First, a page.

Binge drinking is when a person consumes enough alcoholic beverages during a 2-hour period to bring their blood alcohol concentration (BAC) to 0.08% or higher. Typically, this means four drinks for women and five drinks for men.

Binge drinking can lead to several short-term and long-term effects. Someone who binge drinks may experience impaired judgment, nausea, vomiting, and even unconsciousness. Over time, a binge drinker is at a higher risk for severe health problems such as liver disease, pancreatitis, and certain types of cancers.

There are several options available for people who currently binge drink. These may help them gain control of their drinking habits or even stop drinking altogether. Some options may include finding replacement activities or seeking professional help.

This article explains some of the health risks associated with binge drinking, tips to reduce those risks, and ways people can get help to control their drinking.

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Binge drinking is a type of excessive drinking, where people consume a large quantity of alcohol in a short period of time.

The National Institute on Alcohol Abuse and Alcoholism defines binge drinking as a pattern of drinking alcohol, typically within a 2-hour period, which brings a person’s BAC to 0.08% or higher. A person’s BAC is the percentage of alcohol in their blood, and in the United States, a BAC of 0.08% means the person is legally intoxicated.

Bodies absorb alcohol at different rates. How quickly a person’s body absorbs alcohol may depend on their sex, age, and body size. But it typically takes four or more standard drinks for women and five or more standard drinks for men to reach a BAC of 0.08% during a 2-hour binge drinking period.

For reference, a standard drink in the U.S. is equal to 0.6 ounces (oz) of pure alcohol. Common beverages that contain this amount of pure alcohol include:

  • 12 oz of beer (5% alcohol content)
  • 8 oz of malt liquor (7% alcohol content)
  • 5 oz of wine (12% alcohol content)
  • 1.5 oz or a “shot” of 80-proof liquor (40% alcohol content)

While binge drinking seems a common trend among young adults aged 18–34, it is also a growing trend among older adults.

For example, a 2018 meta-analysis found a significant increase in alcohol use and binge drinking over the past 10–15 years, but not among all demographics. It was middle-aged and older adults who showed the most substantial increase in binge drinking. That increase may be contributing to the increasing rates of alcohol-related illnesses and death.

Keep in mind that binge drinking is not the same as alcohol use disorder (AUD). According to the Centers for Disease Control and Prevention (CDC), 90% of people who drink excessively do not meet the criteria for AUD. But that does not mean binge drinking is a healthy habit to keep up or that it will not lead to AUD over time.

Some short-term health effects and risks of binge drinking can include:

Over time, regular binge drinking can increase the risk of certain chronic diseases or other serious long-term problems, including:

Additionally, a 2017 study suggests that binge drinking may be an early risk factor of developing AUD. For example, a 2018 cross-sectional study found a strong relationship between adolescents who binge drink and developing AUD.

People who want to get help for binge drinking may consider doing the following:

  • Talking with their doctor about how much they drink and request help from a therapist.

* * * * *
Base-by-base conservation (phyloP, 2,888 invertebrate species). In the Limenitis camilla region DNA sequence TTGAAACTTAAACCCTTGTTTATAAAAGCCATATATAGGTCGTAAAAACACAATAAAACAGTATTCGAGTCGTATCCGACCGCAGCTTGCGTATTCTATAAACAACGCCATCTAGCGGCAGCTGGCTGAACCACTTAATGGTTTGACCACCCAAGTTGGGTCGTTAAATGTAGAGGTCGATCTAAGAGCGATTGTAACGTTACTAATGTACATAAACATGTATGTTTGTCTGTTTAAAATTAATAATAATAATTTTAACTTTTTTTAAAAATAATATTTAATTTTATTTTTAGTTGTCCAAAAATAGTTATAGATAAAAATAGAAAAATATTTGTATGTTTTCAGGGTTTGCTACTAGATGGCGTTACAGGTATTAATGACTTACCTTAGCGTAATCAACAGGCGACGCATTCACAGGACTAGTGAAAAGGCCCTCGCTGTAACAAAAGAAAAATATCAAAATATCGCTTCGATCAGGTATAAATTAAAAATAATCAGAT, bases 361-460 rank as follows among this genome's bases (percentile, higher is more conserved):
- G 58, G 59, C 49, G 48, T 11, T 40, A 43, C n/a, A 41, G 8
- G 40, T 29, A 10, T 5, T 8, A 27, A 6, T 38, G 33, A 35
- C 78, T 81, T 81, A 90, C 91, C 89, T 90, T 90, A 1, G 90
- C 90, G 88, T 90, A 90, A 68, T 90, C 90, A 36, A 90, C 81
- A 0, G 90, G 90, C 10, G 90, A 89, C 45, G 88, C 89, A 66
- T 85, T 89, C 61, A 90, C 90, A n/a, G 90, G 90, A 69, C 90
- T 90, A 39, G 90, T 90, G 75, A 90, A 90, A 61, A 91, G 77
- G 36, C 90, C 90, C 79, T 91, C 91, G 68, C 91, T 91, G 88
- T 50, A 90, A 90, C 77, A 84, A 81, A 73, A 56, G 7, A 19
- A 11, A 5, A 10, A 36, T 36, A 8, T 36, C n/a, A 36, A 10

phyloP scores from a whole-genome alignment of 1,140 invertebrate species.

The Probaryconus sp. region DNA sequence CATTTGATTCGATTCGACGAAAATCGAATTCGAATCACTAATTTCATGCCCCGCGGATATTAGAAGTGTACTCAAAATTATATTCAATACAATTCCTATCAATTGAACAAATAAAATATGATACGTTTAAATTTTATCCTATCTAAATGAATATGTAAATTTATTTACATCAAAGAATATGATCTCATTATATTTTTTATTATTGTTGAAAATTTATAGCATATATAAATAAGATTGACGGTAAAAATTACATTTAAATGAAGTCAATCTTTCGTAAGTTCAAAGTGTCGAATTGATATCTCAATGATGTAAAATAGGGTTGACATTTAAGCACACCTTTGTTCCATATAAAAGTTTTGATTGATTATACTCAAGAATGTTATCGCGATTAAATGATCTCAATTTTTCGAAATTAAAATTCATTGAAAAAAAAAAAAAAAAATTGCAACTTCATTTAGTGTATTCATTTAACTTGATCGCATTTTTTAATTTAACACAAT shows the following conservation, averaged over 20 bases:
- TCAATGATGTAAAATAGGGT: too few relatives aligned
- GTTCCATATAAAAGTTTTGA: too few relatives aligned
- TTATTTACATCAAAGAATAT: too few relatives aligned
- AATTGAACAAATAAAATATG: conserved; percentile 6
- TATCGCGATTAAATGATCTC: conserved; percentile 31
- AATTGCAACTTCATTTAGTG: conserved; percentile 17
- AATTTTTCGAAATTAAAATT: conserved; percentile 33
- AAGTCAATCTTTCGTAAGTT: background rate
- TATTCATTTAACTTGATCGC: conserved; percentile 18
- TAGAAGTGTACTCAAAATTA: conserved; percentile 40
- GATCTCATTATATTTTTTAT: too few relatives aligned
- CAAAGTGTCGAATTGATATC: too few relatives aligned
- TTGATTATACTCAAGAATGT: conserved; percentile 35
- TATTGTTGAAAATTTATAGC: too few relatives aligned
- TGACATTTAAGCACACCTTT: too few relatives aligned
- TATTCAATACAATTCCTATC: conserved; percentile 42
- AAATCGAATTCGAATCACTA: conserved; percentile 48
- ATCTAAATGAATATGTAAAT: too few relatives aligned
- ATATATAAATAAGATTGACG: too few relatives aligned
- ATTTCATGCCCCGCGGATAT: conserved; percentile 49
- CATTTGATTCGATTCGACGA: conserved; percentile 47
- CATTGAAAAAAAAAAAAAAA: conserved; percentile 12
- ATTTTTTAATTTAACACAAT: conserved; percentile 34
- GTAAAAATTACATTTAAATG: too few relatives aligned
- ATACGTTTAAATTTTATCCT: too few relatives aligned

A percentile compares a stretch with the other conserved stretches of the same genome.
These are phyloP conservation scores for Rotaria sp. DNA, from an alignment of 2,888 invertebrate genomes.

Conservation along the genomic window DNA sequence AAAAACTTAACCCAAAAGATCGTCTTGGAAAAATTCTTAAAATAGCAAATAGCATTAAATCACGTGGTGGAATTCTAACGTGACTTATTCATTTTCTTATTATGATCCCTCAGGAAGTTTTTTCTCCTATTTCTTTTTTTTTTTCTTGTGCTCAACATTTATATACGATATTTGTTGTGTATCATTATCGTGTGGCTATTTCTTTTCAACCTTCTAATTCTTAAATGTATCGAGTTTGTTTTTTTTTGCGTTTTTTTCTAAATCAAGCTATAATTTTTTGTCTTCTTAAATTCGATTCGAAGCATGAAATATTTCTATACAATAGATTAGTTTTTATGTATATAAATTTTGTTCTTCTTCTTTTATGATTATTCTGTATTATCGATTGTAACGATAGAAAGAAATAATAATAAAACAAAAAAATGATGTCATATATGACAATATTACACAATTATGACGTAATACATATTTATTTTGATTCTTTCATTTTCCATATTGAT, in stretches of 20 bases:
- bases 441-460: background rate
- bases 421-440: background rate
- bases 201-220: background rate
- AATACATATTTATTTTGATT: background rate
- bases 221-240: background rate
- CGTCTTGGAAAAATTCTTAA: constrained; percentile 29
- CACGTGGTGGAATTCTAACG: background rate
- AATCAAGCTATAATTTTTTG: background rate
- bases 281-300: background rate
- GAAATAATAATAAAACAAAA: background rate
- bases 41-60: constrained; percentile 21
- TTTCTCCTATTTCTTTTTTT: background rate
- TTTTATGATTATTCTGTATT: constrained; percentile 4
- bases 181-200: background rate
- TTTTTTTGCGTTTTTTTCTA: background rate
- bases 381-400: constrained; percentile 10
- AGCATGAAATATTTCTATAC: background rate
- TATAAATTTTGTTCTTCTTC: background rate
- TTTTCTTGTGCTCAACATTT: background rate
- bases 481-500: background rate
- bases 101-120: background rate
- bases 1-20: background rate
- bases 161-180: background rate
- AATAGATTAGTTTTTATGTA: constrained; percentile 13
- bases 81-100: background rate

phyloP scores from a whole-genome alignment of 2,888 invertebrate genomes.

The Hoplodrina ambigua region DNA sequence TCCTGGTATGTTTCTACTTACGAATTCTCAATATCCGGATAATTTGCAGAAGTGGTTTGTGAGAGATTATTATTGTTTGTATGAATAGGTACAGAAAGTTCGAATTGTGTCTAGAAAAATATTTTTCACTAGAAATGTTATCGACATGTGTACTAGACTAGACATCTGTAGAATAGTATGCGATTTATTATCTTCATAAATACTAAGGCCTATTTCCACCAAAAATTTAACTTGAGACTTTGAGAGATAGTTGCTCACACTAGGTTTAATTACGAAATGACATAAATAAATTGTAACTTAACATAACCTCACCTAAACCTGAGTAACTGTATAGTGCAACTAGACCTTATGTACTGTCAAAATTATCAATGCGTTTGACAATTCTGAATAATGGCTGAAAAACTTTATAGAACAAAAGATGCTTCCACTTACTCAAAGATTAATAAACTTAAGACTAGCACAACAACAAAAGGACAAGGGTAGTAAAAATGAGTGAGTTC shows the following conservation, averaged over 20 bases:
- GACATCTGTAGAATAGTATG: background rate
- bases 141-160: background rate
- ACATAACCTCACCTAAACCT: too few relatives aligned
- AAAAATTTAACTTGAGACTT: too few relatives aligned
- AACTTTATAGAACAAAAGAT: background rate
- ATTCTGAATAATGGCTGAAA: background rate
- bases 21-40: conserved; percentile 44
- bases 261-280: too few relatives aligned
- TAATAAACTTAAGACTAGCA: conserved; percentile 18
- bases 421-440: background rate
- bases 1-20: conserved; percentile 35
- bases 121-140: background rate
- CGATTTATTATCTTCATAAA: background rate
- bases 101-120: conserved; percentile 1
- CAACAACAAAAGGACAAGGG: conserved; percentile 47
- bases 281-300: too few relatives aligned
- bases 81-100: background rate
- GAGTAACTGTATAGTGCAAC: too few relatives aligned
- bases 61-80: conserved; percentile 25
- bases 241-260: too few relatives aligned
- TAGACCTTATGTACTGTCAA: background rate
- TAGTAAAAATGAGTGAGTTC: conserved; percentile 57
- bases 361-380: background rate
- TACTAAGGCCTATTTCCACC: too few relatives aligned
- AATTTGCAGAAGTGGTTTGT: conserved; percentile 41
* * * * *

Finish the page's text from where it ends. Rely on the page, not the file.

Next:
• Asking friends and family for support when they are in a situation likely to lead to binge drinking.
  • Finding activities to replace binge drinking.
  • Setting limits on when, where, and how much alcohol they will drink during a given time or event.
  • Consider quitting drinking alcohol altogether. This may involve joining support groups or programs.

Additionally, anyone who feels they are not able to gain control of their drinking might consider the Substance Abuse and Mental Health Services Administration National Helpline.

The service is free and available 24 hours a day year-round. The National Helpline does not provide counseling, but it does connect callers with local resources such as counseling services, support groups, and treatment facilities.

Click here to learn how to help a person with AUD.

It is possible to enjoy alcohol without overindulging. If a person chooses to drink, they could try:

  • Setting a limit on the number of drinks they will consume. For example, the 2020–2025 Dietary Guidelines for Americans recommends that adults of drinking age consume no more than two drinks per day for men and no more than one drink per day for women.
  • Spacing out the drinks. Alternating alcoholic drinks with water may help space out drinks as well as help keep a person hydrated.
  • Drinking alcoholic beverages slowly.
  • Drinking with food. Not only may drinking with food help a person drink slower, but it may also keep the alcohol from passing too quickly into their small intestines.
  • Trying to avoid risky places and have a plan on when to leave and how to get home safely. According to the CDC, 29 people die every day in the U.S. in vehicle crashes involving an alcohol-impaired driver.

Binge drinking is when someone drinks a large quantity of alcohol in a short amount of time. Many experts define it as drinking enough alcohol during a 2-hour period to bring the BAC to 0.08%. Generally, this is around four drinks for women and five drinks for men. But bodies absorb alcohol differently depending on factors including body type and age.

Impaired judgment, alcohol poisoning, and liver disease are just a few of the effects and risks associated with binge drinking. People can try to gain control of their drinking or quit altogether with help from family and friends, finding activities to replace drinking, and seeking professional help.